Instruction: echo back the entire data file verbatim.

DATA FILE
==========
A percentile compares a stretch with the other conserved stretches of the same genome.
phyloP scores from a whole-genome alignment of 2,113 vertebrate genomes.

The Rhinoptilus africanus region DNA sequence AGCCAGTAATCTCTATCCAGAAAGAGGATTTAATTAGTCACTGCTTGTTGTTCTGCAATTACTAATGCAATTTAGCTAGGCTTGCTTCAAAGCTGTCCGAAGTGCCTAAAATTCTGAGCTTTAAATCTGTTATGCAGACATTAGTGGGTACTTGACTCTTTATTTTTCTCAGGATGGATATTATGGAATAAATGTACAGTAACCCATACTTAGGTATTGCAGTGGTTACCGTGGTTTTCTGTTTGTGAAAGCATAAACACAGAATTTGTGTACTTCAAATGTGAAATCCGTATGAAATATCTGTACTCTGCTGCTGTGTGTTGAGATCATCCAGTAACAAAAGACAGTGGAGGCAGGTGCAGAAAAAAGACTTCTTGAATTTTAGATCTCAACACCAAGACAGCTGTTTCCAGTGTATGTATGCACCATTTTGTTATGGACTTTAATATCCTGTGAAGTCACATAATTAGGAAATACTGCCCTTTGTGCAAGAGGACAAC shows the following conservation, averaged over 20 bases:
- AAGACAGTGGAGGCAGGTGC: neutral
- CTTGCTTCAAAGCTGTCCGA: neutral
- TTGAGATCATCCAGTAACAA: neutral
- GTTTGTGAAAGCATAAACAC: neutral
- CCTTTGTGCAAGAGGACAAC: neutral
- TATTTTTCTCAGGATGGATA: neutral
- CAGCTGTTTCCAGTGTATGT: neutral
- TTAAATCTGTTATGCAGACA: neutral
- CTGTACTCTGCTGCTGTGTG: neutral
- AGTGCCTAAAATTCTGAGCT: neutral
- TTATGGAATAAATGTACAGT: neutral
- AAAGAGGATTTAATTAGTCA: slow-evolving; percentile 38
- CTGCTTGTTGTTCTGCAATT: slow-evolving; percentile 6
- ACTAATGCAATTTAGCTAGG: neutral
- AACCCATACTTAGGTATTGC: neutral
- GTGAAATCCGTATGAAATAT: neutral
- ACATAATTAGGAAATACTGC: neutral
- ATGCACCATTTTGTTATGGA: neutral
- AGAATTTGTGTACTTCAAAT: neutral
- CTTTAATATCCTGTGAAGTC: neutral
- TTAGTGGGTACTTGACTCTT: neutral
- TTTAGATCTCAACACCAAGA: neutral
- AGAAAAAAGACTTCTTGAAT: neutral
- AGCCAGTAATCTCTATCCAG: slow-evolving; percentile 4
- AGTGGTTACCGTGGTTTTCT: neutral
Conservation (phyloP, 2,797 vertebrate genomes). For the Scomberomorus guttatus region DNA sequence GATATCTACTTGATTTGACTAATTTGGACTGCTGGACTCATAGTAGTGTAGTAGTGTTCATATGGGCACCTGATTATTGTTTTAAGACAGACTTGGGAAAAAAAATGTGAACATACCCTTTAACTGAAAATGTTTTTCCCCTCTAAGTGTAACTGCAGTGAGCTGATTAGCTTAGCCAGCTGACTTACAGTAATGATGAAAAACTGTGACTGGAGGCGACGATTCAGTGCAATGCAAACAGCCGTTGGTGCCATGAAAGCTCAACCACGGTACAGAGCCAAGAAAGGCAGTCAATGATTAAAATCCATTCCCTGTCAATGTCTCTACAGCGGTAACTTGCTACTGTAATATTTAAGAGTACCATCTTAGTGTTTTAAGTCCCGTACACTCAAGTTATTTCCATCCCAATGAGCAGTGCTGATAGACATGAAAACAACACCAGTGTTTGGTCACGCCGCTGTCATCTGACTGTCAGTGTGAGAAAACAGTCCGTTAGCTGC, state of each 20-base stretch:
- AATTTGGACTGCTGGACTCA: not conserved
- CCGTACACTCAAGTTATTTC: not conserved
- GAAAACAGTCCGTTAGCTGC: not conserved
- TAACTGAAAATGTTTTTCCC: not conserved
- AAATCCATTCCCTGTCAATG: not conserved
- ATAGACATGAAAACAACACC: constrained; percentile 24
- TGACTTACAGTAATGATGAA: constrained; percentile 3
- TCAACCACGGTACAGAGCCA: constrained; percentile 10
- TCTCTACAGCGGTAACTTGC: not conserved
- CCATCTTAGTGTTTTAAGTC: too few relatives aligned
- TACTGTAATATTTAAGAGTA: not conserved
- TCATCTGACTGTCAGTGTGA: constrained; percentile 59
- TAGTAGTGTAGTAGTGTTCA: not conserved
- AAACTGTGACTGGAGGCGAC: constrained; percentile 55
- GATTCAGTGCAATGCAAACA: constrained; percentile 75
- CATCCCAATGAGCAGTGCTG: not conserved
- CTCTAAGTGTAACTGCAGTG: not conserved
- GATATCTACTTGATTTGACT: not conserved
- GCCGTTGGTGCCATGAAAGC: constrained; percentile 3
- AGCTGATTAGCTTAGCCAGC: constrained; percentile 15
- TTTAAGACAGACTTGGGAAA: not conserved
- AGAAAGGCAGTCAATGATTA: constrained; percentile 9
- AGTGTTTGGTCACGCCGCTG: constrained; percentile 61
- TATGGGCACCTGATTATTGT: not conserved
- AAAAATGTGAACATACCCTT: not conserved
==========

A percentile compares a stretch with the other conserved stretches of the same genome.
phyloP scores from a whole-genome alignment of 2,113 vertebrate genomes.

The Rhinoptilus africanus region DNA sequence AGCCAGTAATCTCTATCCAGAAAGAGGATTTAATTAGTCACTGCTTGTTGTTCTGCAATTACTAATGCAATTTAGCTAGGCTTGCTTCAAAGCTGTCCGAAGTGCCTAAAATTCTGAGCTTTAAATCTGTTATGCAGACATTAGTGGGTACTTGACTCTTTATTTTTCTCAGGATGGATATTATGGAATAAATGTACAGTAACCCATACTTAGGTATTGCAGTGGTTACCGTGGTTTTCTGTTTGTGAAAGCATAAACACAGAATTTGTGTACTTCAAATGTGAAATCCGTATGAAATATCTGTACTCTGCTGCTGTGTGTTGAGATCATCCAGTAACAAAAGACAGTGGAGGCAGGTGCAGAAAAAAGACTTCTTGAATTTTAGATCTCAACACCAAGACAGCTGTTTCCAGTGTATGTATGCACCATTTTGTTATGGACTTTAATATCCTGTGAAGTCACATAATTAGGAAATACTGCCCTTTGTGCAAGAGGACAAC shows the following conservation, averaged over 20 bases:
- AAGACAGTGGAGGCAGGTGC: neutral
- CTTGCTTCAAAGCTGTCCGA: neutral
- TTGAGATCATCCAGTAACAA: neutral
- GTTTGTGAAAGCATAAACAC: neutral
- CCTTTGTGCAAGAGGACAAC: neutral
- TATTTTTCTCAGGATGGATA: neutral
- CAGCTGTTTCCAGTGTATGT: neutral
- TTAAATCTGTTATGCAGACA: neutral
- CTGTACTCTGCTGCTGTGTG: neutral
- AGTGCCTAAAATTCTGAGCT: neutral
- TTATGGAATAAATGTACAGT: neutral
- AAAGAGGATTTAATTAGTCA: slow-evolving; percentile 38
- CTGCTTGTTGTTCTGCAATT: slow-evolving; percentile 6
- ACTAATGCAATTTAGCTAGG: neutral
- AACCCATACTTAGGTATTGC: neutral
- GTGAAATCCGTATGAAATAT: neutral
- ACATAATTAGGAAATACTGC: neutral
- ATGCACCATTTTGTTATGGA: neutral
- AGAATTTGTGTACTTCAAAT: neutral
- CTTTAATATCCTGTGAAGTC: neutral
- TTAGTGGGTACTTGACTCTT: neutral
- TTTAGATCTCAACACCAAGA: neutral
- AGAAAAAAGACTTCTTGAAT: neutral
- AGCCAGTAATCTCTATCCAG: slow-evolving; percentile 4
- AGTGGTTACCGTGGTTTTCT: neutral
Conservation (phyloP, 2,797 vertebrate genomes). For the Scomberomorus guttatus region DNA sequence GATATCTACTTGATTTGACTAATTTGGACTGCTGGACTCATAGTAGTGTAGTAGTGTTCATATGGGCACCTGATTATTGTTTTAAGACAGACTTGGGAAAAAAAATGTGAACATACCCTTTAACTGAAAATGTTTTTCCCCTCTAAGTGTAACTGCAGTGAGCTGATTAGCTTAGCCAGCTGACTTACAGTAATGATGAAAAACTGTGACTGGAGGCGACGATTCAGTGCAATGCAAACAGCCGTTGGTGCCATGAAAGCTCAACCACGGTACAGAGCCAAGAAAGGCAGTCAATGATTAAAATCCATTCCCTGTCAATGTCTCTACAGCGGTAACTTGCTACTGTAATATTTAAGAGTACCATCTTAGTGTTTTAAGTCCCGTACACTCAAGTTATTTCCATCCCAATGAGCAGTGCTGATAGACATGAAAACAACACCAGTGTTTGGTCACGCCGCTGTCATCTGACTGTCAGTGTGAGAAAACAGTCCGTTAGCTGC, state of each 20-base stretch:
- AATTTGGACTGCTGGACTCA: not conserved
- CCGTACACTCAAGTTATTTC: not conserved
- GAAAACAGTCCGTTAGCTGC: not conserved
- TAACTGAAAATGTTTTTCCC: not conserved
- AAATCCATTCCCTGTCAATG: not conserved
- ATAGACATGAAAACAACACC: constrained; percentile 24
- TGACTTACAGTAATGATGAA: constrained; percentile 3
- TCAACCACGGTACAGAGCCA: constrained; percentile 10
- TCTCTACAGCGGTAACTTGC: not conserved
- CCATCTTAGTGTTTTAAGTC: too few relatives aligned
- TACTGTAATATTTAAGAGTA: not conserved
- TCATCTGACTGTCAGTGTGA: constrained; percentile 59
- TAGTAGTGTAGTAGTGTTCA: not conserved
- AAACTGTGACTGGAGGCGAC: constrained; percentile 55
- GATTCAGTGCAATGCAAACA: constrained; percentile 75
- CATCCCAATGAGCAGTGCTG: not conserved
- CTCTAAGTGTAACTGCAGTG: not conserved
- GATATCTACTTGATTTGACT: not conserved
- GCCGTTGGTGCCATGAAAGC: constrained; percentile 3
- AGCTGATTAGCTTAGCCAGC: constrained; percentile 15
- TTTAAGACAGACTTGGGAAA: not conserved
- AGAAAGGCAGTCAATGATTA: constrained; percentile 9
- AGTGTTTGGTCACGCCGCTG: constrained; percentile 61
- TATGGGCACCTGATTATTGT: not conserved
- AAAAATGTGAACATACCCTT: not conserved